2016-06-30
The priest brings it up, asking when Gabriel and I are getting married. I think, What, and admit we aren't? My God, we've lived together for 10 years. Other excuses creep into my head: I'm way too old to be a bride. I was married before. Do I really have the right to walk down an aisle? In a church? And why not? We're part of this church. It's the very church where, before we met, Gabriel had repeatedly prayed for someone to love, and I had pleaded for a "grand passion"--Victoriana for "let me be with someone I'm truly in love with." But it's also the church where the previous rector told my ex-husband, shortly after Gabe and I moved in together, that I was living in sin. I recall how incensed I was, phoning Fr. Mort to say, "We're not living in sin. We're living in a cute little house on the hill." When he laughed nervously, I wondered aloud if it wasn't a sin to live in sorrow, using all one's energy to deny the sadness of a bad marriage, essentially living a lie. Gabe and I have moved on from our failed marriages--mine 24 years, his 10--and made a life together, for better or worse, through frightening financial nightmares and blissful prosperity, through the anger and eventual forgiveness of my children, and even through the finality of the death of loved ones. By all standards it has been better than I imagined. I got my wish: a passion, grand and perpetually intriguing. The union, it seems, is begging to be acknowledged, sanctified in the presence of those we love.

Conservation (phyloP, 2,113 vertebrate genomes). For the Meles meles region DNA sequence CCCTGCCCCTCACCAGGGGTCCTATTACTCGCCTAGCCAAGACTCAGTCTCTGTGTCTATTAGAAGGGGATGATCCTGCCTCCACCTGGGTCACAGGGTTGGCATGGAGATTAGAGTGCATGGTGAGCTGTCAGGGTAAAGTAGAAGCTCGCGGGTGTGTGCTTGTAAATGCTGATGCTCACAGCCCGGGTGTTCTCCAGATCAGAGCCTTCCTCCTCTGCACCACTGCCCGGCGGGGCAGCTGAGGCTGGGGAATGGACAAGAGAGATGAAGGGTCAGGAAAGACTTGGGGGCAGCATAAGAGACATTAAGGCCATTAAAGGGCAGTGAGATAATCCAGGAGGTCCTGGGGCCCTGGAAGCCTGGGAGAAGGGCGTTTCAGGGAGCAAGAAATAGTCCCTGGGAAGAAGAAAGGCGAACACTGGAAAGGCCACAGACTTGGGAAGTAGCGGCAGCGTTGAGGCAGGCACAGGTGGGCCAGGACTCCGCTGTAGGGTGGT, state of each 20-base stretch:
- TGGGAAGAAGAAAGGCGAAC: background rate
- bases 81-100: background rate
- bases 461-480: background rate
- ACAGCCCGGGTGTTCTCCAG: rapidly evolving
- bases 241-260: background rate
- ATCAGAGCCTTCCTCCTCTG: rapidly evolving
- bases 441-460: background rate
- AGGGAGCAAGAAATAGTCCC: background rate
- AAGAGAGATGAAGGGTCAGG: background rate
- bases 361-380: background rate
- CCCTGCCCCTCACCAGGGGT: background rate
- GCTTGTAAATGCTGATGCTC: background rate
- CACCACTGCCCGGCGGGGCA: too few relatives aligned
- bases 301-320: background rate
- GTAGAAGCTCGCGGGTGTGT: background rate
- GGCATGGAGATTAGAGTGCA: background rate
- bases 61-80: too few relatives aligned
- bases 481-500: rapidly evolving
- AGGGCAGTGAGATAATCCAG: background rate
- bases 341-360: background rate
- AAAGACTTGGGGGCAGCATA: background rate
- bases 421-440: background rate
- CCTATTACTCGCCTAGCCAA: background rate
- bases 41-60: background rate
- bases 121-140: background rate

And besides, Gabriel was never married in a church. His wedding was at the beach. He was wearing sandals and a hippie shirt, and the reception was a potluck picnic, complete with a game of frisbee. I reason that no one should go through life without a real wedding. So, we'll go full fig--have a wedding to remember, with live music, a sermon by the bishop, and a Mass. It isn't until the third session of the premarital counseling that doubt breaks into the scene: "What about the stuff Jesus said about not divorcing and, if you do, not remarrying?" I ask the priest. "Well, the reality is marriages often don't work. It's up to you decide whether what you have with Gabe is a gift from God or not." Indeed. So, even though Gabriel continually questions the expense, and gradually becomes more silent, then moody, and eventually terrified--"After all," he moans, "I promised before and couldn't keep it"--I keep on with the plan, arranging everything down to the last detail. I insist that celebration is important and that we have a chance to make a marriage work. Besides, the wedding will be beautiful: the kind, dim light of an evening ceremony to grace the age lines in our faces, the priest's golden chasuble, my lace and silk gown, the groom's well-cut tuxedo, the rose and tulip bouquets. I even know how I will feel. Mostly I fear that I will weep--like a Greek woman, not at a marriage, but at the end of life, funereal and uncontrolled. At the rehearsal, I do not disappoint. I can barely utter even the one line, "I love Gabriel and I want to marry him," before I am completely undone. My friend says that the weeping comes from being overwhelmed by "the rush of archetypes." That's it, of course--we are more than just two people declaring our love in this time, in this Gothic place with Jesus depicted in all the stained glass windows. We are Adam and Eve, Arthur and Guinevere, Christ and his Church. Too much meaning. Too many feelings, the priest says.